First-Ever Pentagon Audit Will Cost $367 Million This Year

First-Ever Pentagon Audit Will Cost $367 Million This Year

DoD photo by Master Sgt. Ken Hammond, U.S. Air Force via Wikimedia Commons

Budget hawks have been calling for an audit of the Defense Department for years. They’re finally getting one. Pentagon Comptroller David L. Norquist announced in December that the audit has begun, with results expected this year. "Beginning in 2018, our audits will occur annually, with reports issued Nov. 15," Norquist said.

Norquist updated Congress on Wednesday, telling the House Armed Services Committee that he expects the Pentagon to spend $367 million on the audit this year, which includes $181 million for outside accounting firms. He also expects the agency to spend an additional $551 million fixing problems that are identified along the way.

The task is enormous, given that the Defense Department spent more than $600 billion last year. The Pentagon engages in 15 million to 20 million budget transactions per year, Gordon Adams, a defense spending expert at the Stimson Center, told The Atlantic.

The Pentagon is hiring 1,200 outside auditors to comb through transactions and review assets thought be worth $2.4 trillion — though no one knows for sure, given the lack of a past audit. Norquist said the effort will “likely be one of the largest audits ever undertaken and comprises more than 24 standalone audits and an overarching consolidated audit.”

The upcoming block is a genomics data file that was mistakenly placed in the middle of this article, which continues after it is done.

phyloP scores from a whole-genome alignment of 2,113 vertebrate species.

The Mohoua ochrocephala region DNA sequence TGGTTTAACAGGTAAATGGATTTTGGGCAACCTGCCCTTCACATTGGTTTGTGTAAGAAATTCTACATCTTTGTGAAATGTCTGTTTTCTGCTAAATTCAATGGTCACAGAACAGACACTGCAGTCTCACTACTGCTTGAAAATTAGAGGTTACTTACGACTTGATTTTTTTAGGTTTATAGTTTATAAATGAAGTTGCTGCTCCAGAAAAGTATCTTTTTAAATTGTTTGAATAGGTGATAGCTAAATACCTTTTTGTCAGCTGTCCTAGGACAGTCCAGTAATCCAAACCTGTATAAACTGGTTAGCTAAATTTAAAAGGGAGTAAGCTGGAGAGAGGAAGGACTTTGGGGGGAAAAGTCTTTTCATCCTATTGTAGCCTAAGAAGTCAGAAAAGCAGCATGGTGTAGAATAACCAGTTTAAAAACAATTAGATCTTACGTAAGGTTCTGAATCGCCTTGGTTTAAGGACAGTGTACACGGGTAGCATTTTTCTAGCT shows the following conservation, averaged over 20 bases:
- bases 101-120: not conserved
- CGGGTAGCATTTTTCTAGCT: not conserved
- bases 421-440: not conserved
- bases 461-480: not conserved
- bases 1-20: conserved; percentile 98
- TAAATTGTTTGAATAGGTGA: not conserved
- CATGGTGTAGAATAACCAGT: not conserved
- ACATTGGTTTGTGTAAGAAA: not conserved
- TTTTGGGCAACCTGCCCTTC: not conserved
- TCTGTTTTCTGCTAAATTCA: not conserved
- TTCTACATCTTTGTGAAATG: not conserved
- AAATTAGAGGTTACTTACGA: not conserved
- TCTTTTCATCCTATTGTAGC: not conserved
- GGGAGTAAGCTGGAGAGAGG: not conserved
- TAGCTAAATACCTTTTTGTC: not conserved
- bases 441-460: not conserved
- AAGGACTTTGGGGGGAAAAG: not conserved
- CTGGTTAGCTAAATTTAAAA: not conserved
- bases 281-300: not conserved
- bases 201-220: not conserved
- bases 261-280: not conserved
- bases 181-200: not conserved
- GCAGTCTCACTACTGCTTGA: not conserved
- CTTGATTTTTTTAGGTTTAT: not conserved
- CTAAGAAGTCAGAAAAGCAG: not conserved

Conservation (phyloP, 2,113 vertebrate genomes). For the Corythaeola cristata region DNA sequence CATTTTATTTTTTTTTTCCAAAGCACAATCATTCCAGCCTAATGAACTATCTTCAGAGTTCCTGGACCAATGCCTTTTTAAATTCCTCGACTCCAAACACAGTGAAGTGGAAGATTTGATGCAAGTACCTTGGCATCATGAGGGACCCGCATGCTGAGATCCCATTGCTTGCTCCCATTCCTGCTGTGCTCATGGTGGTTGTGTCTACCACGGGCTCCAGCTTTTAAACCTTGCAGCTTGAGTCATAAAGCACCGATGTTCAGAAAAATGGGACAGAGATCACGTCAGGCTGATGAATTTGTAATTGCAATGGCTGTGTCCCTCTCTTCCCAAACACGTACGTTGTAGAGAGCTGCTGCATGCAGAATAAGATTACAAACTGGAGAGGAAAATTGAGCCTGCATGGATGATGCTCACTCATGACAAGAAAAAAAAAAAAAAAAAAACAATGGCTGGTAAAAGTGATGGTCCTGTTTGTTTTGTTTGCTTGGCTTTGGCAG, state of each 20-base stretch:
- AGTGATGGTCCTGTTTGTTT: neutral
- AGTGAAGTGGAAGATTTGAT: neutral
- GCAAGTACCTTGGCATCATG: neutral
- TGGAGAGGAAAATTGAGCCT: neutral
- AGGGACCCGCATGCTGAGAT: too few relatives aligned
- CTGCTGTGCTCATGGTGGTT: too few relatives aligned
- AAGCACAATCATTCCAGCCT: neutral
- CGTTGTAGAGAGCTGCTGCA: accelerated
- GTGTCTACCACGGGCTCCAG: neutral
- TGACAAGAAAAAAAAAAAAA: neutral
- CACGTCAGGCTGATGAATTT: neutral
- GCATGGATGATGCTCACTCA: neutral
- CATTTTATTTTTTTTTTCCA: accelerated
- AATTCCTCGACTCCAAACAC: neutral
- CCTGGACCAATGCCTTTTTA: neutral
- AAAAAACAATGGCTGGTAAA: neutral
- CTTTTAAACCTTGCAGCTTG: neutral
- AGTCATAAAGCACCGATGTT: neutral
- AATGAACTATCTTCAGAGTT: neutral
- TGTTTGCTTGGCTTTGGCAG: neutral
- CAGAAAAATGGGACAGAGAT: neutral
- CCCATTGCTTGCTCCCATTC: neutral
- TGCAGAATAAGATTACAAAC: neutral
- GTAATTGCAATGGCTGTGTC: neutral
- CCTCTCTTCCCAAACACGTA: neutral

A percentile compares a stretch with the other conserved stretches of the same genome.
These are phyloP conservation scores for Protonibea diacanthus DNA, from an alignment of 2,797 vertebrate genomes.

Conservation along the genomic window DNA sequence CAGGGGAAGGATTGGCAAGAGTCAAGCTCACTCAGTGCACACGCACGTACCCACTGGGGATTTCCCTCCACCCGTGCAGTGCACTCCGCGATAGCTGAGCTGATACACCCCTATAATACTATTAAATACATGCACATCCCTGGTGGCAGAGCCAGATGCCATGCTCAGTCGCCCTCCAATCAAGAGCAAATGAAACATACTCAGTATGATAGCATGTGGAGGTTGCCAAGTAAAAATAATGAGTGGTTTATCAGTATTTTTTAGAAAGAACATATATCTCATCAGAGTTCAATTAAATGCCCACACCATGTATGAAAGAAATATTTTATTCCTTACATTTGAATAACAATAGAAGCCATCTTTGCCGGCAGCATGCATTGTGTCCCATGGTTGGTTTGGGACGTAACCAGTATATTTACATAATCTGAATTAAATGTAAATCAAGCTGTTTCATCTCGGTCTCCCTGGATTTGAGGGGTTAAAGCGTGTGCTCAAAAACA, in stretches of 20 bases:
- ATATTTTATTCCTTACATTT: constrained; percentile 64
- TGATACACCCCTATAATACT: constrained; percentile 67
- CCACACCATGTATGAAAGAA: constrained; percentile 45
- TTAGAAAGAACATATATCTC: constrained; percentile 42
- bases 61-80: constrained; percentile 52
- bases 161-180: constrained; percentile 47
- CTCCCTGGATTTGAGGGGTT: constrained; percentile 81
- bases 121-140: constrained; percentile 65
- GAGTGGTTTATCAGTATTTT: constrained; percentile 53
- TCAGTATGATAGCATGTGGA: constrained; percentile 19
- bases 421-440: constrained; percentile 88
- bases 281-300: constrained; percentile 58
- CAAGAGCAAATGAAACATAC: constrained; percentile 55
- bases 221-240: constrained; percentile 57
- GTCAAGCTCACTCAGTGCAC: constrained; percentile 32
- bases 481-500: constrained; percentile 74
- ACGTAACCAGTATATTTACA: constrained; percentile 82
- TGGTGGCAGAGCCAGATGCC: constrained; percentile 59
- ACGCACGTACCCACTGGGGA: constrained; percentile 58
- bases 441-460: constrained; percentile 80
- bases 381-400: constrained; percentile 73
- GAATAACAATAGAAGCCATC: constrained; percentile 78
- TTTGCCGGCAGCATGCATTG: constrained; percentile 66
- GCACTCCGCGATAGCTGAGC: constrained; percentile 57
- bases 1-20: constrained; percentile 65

The audit is clearly something that needs to get done. Tales of waste at the Pentagon are legendary, from $12 billion for ships with “no proven combat capability” to a $65 million plane that never left its hanger, in addition to a wide variety of colorful scandals and enough bureaucratic inefficiency to sink a fleet.

“The taxpayers deserve the same level of confidence as a shareholder that DoD’s financial statement presents a true and accurate picture of its financial condition and operations,” Norquist said. “Transparency, accountability and business process reform are some of the benefits of a financial statement audit.”

However, critics may end up less than completely satisfied with the results of the review. Adams told The Atlantic that audits don’t really address what matters most: “It doesn’t tell you that we’re not getting the right bang for the buck. It doesn’t tell you anything about whether we’re getting the right forces for the threat. It doesn’t tell you how well the forces perform. It doesn’t tell you where we are wasting capability that we don’t need.”

In the end, Adams warns, the audit runs the risk of allowing lawmakers “to look tough on defense and spend a lot on defense at the same time.”